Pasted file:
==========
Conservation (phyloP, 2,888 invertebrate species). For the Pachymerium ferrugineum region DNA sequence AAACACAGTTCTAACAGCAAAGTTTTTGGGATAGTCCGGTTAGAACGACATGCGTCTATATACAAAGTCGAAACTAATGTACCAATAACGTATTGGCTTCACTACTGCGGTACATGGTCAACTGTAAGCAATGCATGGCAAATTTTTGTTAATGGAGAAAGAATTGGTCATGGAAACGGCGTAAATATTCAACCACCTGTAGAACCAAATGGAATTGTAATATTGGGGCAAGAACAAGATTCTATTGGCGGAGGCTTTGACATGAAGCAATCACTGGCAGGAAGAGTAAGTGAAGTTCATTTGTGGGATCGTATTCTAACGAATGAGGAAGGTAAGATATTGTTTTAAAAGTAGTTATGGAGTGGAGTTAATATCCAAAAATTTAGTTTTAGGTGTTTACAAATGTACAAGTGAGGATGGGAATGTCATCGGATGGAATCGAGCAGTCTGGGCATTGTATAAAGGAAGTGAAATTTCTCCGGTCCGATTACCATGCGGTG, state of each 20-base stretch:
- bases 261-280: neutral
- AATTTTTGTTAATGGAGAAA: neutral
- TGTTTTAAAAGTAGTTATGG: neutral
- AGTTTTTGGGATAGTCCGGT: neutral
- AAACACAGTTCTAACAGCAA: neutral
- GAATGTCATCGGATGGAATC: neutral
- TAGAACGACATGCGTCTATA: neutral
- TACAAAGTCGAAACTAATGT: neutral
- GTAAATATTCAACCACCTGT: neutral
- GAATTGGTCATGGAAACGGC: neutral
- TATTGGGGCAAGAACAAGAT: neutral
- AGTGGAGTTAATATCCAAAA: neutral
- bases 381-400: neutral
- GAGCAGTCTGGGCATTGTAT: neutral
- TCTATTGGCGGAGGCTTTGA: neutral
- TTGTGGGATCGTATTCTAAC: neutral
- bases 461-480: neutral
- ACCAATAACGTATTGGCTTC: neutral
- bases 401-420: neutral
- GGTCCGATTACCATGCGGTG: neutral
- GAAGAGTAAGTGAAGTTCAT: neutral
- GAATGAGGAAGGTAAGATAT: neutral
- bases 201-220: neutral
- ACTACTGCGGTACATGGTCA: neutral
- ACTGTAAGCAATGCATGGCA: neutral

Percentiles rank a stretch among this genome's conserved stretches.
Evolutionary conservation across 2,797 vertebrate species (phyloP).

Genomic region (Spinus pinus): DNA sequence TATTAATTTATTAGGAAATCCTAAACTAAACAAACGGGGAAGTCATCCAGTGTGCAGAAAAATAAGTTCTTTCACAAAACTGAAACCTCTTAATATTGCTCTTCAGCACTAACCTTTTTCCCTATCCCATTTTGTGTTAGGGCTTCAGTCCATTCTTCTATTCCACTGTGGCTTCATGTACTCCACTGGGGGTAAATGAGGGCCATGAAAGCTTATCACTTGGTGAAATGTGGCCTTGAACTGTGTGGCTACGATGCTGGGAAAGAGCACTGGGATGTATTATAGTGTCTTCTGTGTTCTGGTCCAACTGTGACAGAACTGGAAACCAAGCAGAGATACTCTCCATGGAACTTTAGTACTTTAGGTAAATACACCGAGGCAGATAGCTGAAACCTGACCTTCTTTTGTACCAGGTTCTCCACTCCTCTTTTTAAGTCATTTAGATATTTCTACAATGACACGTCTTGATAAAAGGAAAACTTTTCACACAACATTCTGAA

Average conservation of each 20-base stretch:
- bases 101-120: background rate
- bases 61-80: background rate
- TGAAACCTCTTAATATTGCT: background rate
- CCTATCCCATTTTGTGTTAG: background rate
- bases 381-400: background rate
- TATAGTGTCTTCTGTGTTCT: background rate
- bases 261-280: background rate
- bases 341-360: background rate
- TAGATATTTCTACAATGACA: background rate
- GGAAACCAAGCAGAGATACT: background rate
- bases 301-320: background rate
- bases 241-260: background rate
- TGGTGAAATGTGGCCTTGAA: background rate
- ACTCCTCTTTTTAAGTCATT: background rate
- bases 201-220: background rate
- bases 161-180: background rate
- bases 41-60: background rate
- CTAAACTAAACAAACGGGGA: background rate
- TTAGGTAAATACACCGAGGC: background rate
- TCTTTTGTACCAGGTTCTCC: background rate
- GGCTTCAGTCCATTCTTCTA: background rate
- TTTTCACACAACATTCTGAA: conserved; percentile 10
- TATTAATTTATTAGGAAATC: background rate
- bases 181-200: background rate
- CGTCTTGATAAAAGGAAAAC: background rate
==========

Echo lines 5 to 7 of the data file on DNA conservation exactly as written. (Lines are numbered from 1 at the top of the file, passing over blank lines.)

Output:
- AGTTTTTGGGATAGTCCGGT: neutral
- AAACACAGTTCTAACAGCAA: neutral
- GAATGTCATCGGATGGAATC: neutral